What and how is Pangasinan music?

March 22, 2009 at 8:37 am 2 comments


By Erwin S. Fernandez

If music is the soul of a nation, then what is Pangasinan music?

Last November 2007, when I attended the first conference on revitalizing Pangasinan language and cultural heritage where I presented a paper on Pangasinan studies, a guy in his late teens with uneven teeth chatted me up while I was browsing magazines and books on a table he was watching over. In the course of conversing with him, he told me that he was a member of a band at his school.

It flashed in my mind that recently a progressive group of Kapampangan youth had successfully launched a music feast known as RocKapampangan featuring different renditions of “Atin cu pung sing sing” in rock by different bands. So, I broached to him this idea: “Why not do the same in your school?” I remember telling him that by doing so his band would be pioneering in promoting Pangasinan Rock at the same time reacquainting Pangasinan youth with their native language.

Months later, the following year, I was told that a festival of that sort was being planned in San Carlos City only to be aborted. Why I felt a little sad about it is that music is in the family’s business.

My beloved grandfather can play the trumpet; I think, well, well enough to be invited whenever an important occasion happens in our barrio like fiesta or a funeral wake. I imagine him playing the trumpet to the tune of “Malinak lay labi.” It’s the only song I can sing since I was a grade-schooler ignorant of what the lyrics meant. It’s the only Pangasinan music that I can think of immediately without actually thinking. Anyway, I regret that my grandfather did not teach me the trumpet but more than this I regret what happened to Pangasinan music all these years. It has got to do with a national policy implemented when I was not yet born but when I entered school, the whole of my generation and the next were made to suffer so that the meaning of that beautiful song became buried deep in our memory.

That language policy has been around since 1974 when bilingual instruction in schools was approved to the detriment of the other languages including Pangasinan because the use of local languages in schools as medium of instruction was indefinitely suspended. Do you still wonder why Pangasinan music is not heard in most radio airwaves or why Pangasinan bands continue to ape music foreign to their ears but no stranger to an indifferent audience accustomed to Western and popular Tagalog songs? Most Pangasinenses are not trained to listen to their own music that embodies their being as a people, as a nation. Because they were made illiterate in their own language, how can they compose great songs that would express their aspirations and longings as a people? How is Pangasinan music? I could shout on top of my lungs to bewail and protest the deafening silence.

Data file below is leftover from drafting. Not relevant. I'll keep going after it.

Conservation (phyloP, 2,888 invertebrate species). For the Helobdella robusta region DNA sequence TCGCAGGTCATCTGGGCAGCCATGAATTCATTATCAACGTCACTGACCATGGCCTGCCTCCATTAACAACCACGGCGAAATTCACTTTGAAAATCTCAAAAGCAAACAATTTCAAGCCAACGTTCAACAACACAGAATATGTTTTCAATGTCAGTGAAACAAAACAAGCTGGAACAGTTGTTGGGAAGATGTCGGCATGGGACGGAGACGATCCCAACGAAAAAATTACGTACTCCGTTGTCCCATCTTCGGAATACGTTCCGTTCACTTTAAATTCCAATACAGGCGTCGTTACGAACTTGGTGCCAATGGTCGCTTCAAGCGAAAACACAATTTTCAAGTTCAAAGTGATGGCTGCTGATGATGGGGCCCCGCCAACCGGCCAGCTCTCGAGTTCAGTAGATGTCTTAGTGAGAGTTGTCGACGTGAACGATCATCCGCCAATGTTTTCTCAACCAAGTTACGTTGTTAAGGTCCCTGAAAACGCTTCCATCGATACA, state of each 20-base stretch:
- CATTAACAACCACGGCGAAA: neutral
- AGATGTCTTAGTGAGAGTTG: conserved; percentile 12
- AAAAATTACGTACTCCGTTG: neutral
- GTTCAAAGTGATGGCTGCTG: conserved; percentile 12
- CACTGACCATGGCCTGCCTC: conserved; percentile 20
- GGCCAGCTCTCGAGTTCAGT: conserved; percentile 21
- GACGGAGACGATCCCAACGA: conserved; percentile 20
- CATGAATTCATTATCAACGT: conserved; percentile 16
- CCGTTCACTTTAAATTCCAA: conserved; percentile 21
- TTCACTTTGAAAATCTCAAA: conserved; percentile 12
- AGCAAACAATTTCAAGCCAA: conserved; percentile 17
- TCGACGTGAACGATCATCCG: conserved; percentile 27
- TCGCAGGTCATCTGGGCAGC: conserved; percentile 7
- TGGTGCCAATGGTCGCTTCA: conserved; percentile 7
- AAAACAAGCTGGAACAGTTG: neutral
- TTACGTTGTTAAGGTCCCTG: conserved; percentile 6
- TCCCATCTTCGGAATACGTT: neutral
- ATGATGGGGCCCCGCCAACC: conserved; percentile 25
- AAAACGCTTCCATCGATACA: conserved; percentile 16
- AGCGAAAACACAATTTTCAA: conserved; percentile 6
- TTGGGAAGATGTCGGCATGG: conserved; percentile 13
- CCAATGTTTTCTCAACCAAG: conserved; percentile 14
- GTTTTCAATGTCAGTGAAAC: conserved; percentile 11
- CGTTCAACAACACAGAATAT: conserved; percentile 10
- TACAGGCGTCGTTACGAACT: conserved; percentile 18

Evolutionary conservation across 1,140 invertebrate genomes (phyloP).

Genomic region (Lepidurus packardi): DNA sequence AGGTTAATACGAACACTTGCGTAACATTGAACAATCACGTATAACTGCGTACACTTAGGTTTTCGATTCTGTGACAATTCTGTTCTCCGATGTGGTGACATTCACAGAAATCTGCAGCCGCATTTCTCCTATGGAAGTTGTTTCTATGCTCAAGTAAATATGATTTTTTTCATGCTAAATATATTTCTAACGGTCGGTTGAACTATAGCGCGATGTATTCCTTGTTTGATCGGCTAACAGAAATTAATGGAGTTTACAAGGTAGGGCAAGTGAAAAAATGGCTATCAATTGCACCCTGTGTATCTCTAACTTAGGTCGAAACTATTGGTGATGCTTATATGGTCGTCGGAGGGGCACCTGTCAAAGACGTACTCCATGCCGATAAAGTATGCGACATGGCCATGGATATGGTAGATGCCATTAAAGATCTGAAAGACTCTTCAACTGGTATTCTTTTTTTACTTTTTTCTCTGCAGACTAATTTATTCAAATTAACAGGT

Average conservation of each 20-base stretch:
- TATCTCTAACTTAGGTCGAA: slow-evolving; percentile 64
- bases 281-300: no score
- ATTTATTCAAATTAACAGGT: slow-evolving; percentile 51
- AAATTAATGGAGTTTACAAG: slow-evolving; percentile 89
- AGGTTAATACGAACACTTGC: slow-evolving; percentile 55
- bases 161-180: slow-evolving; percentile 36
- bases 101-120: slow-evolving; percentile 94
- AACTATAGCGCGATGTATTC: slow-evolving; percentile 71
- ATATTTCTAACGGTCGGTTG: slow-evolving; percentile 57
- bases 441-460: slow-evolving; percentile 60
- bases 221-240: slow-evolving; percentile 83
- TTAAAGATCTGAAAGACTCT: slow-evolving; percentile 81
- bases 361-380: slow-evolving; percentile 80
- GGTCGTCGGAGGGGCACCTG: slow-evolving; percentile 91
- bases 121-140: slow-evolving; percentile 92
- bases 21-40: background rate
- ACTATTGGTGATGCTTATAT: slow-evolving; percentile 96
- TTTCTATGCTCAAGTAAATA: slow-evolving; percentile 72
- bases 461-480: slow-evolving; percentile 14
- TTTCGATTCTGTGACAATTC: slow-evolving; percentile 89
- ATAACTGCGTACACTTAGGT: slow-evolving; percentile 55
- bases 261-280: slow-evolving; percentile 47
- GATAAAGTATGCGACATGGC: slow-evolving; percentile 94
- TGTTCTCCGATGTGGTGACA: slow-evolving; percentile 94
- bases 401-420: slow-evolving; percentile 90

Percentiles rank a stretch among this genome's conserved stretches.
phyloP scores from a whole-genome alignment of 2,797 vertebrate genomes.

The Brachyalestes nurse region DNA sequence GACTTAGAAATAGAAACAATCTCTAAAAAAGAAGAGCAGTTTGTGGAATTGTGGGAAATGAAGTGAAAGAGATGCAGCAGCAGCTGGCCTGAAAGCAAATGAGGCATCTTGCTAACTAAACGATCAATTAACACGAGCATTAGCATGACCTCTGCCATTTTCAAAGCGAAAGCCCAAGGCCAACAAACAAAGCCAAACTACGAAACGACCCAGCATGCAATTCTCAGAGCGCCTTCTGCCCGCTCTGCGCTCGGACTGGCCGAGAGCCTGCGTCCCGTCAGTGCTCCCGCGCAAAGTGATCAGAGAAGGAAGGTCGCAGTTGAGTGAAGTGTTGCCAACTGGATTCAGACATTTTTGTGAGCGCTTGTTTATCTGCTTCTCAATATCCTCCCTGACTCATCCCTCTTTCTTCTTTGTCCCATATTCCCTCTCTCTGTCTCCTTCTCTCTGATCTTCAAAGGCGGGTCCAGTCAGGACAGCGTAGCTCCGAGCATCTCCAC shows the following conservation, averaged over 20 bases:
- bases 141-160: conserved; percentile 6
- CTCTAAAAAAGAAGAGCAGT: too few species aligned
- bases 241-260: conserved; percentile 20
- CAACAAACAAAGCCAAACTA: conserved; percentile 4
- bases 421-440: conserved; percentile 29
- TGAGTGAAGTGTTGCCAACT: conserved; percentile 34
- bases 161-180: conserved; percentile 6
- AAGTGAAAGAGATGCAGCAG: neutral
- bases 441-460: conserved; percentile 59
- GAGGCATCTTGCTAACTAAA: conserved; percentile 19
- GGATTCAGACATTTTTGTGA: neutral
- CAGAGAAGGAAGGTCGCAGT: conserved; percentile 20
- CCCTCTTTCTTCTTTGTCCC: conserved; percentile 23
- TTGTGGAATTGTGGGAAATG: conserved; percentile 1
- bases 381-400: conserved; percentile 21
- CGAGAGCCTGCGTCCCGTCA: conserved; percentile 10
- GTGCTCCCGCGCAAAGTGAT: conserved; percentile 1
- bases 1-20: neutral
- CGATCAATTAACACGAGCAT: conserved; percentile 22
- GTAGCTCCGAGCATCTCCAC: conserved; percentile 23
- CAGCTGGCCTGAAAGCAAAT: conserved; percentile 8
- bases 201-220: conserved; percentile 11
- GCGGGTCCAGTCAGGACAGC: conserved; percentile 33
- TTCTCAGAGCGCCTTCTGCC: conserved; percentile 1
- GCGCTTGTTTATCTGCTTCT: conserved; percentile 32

But I’m happy to note that this is not the whole picture.

Sometime in 1984 a professor at a local university who did her dissertation on Pangasinan folk literature at UP organized a performing arts group to showcase Pangasinan music.

First called Tambayo Cultural Group, in 1988 they got invitations from civic organizations, government offices and cultural associations to perform at seminars, conferences and workshops.

Under the stewardship of five former presidents: Gilmer Bautista, Genaro Manolid, Larry Milanes, Jess Estabillo and Nathaniel Valerio, this student organization came to be known today as the Tambayo Singers.

It was last year, at the book-launching of the founder’s daughter, when I finally met the group. At the dinner I talked to Shirley L. Milanes, one of the six singers and married to the musical director of the group, asking some timid questions and betraying my joy of having known that they exist, that all are not lost for Pangasinan music.